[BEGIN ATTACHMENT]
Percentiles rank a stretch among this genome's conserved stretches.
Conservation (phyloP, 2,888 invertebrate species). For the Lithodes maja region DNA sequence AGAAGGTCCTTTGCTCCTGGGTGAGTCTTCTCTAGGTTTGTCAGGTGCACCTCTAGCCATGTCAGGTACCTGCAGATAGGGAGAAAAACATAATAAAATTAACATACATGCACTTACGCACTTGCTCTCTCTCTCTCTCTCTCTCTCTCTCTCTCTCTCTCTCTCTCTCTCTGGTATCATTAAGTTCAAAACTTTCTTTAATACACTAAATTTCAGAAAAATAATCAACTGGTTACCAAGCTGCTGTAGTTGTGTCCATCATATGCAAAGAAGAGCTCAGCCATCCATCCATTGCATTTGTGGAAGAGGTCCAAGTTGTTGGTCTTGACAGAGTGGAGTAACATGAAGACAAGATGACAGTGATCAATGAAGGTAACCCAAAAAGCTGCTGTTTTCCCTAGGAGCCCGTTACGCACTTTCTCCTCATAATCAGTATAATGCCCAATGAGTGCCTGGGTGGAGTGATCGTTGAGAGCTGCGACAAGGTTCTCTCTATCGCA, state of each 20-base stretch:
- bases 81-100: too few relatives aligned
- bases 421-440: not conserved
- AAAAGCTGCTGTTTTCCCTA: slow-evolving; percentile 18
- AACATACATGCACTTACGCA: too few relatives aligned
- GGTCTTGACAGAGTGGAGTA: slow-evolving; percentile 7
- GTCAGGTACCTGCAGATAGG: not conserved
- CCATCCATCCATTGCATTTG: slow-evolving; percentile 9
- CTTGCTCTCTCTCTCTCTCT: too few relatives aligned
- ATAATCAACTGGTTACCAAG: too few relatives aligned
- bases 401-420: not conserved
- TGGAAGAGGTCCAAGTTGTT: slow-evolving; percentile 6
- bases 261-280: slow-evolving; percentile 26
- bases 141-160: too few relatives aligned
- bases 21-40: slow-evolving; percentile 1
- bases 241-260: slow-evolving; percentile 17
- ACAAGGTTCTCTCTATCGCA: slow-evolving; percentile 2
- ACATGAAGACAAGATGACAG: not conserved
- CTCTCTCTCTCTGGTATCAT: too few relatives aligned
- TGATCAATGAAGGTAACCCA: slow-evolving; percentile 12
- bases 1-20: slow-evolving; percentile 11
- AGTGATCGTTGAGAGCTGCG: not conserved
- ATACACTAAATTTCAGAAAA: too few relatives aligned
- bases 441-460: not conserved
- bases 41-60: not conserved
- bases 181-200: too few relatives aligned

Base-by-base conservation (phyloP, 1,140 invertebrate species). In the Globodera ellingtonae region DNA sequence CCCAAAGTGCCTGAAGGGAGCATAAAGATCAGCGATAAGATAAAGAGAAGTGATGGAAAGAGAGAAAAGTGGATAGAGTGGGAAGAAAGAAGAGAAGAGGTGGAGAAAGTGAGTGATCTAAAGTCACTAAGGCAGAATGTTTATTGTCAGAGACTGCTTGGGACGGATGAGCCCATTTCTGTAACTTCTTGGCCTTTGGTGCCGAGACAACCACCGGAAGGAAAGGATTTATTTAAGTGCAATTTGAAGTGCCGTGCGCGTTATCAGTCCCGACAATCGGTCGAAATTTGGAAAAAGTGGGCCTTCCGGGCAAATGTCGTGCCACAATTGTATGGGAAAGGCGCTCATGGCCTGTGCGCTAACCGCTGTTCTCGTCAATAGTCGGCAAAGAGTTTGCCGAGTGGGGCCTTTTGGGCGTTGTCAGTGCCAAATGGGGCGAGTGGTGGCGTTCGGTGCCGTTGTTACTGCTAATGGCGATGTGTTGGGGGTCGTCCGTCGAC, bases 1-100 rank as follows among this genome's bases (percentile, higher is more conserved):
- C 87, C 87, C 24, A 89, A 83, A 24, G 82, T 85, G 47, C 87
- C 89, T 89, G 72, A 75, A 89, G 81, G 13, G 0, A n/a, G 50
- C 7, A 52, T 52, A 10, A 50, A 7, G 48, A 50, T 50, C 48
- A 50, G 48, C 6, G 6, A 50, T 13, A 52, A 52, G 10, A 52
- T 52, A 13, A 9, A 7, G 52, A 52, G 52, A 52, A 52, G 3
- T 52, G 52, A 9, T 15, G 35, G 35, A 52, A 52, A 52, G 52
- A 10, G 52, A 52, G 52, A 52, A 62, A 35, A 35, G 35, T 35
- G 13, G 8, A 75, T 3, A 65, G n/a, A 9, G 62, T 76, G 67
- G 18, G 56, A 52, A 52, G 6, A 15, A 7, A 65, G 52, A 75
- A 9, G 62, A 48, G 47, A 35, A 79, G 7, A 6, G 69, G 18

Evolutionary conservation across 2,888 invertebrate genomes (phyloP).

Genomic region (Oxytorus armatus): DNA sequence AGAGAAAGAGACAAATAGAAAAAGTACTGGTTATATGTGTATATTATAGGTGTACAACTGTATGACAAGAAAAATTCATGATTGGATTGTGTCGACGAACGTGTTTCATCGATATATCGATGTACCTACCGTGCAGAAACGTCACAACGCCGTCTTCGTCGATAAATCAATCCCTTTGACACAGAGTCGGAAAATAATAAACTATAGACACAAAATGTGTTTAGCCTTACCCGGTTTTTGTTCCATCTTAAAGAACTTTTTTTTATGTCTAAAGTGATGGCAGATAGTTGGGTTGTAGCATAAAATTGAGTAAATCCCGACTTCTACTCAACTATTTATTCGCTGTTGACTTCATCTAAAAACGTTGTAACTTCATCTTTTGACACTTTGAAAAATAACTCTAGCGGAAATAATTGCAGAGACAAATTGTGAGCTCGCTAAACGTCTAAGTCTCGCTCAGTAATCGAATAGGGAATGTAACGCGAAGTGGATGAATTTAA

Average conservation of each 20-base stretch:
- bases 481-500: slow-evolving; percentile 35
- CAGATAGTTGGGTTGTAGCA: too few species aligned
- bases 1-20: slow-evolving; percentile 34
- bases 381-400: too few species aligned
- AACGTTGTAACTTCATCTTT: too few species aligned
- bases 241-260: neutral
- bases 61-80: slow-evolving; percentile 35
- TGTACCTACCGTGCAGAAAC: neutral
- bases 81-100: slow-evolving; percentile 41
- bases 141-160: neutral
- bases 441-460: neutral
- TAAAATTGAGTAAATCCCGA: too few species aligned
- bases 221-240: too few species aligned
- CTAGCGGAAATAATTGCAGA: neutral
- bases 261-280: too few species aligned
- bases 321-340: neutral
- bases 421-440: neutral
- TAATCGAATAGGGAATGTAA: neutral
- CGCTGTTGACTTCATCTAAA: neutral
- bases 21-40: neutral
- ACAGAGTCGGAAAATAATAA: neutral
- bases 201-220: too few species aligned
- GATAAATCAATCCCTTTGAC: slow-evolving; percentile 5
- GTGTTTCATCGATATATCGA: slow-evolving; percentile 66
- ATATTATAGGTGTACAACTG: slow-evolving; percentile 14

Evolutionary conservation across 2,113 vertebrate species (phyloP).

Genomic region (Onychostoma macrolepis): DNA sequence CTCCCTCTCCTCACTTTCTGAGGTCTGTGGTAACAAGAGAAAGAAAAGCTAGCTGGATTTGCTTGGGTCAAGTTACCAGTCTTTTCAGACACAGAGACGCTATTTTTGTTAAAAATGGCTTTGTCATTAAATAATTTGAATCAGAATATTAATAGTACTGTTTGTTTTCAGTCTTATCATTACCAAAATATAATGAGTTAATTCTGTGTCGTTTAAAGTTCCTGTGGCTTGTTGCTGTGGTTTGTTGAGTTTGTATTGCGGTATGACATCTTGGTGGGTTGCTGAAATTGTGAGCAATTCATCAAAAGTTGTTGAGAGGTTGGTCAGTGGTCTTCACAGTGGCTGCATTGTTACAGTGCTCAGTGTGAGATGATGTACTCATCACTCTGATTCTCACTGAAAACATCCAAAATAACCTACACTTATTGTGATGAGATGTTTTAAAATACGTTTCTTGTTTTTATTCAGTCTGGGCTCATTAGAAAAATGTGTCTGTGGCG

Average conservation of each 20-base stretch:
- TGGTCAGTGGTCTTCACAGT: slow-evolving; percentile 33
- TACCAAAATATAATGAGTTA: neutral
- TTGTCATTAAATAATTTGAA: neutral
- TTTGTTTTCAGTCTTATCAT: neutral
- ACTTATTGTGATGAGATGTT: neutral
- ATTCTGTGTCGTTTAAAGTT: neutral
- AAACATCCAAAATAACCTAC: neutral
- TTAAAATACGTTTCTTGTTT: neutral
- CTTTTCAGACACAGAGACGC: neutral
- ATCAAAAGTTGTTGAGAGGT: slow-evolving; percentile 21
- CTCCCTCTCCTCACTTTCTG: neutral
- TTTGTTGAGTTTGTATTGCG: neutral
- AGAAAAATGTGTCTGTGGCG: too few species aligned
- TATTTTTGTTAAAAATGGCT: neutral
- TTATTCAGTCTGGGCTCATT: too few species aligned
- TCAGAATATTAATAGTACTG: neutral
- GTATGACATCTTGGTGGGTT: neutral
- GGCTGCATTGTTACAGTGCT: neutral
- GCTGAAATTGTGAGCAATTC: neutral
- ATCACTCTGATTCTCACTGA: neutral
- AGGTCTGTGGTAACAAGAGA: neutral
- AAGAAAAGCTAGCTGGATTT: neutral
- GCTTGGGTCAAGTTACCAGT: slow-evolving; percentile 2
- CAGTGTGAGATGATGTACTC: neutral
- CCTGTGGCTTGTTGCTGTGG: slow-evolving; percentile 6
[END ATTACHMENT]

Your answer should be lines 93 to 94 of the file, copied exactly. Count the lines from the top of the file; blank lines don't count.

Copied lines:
- CAGTGTGAGATGATGTACTC: neutral
- CCTGTGGCTTGTTGCTGTGG: slow-evolving; percentile 6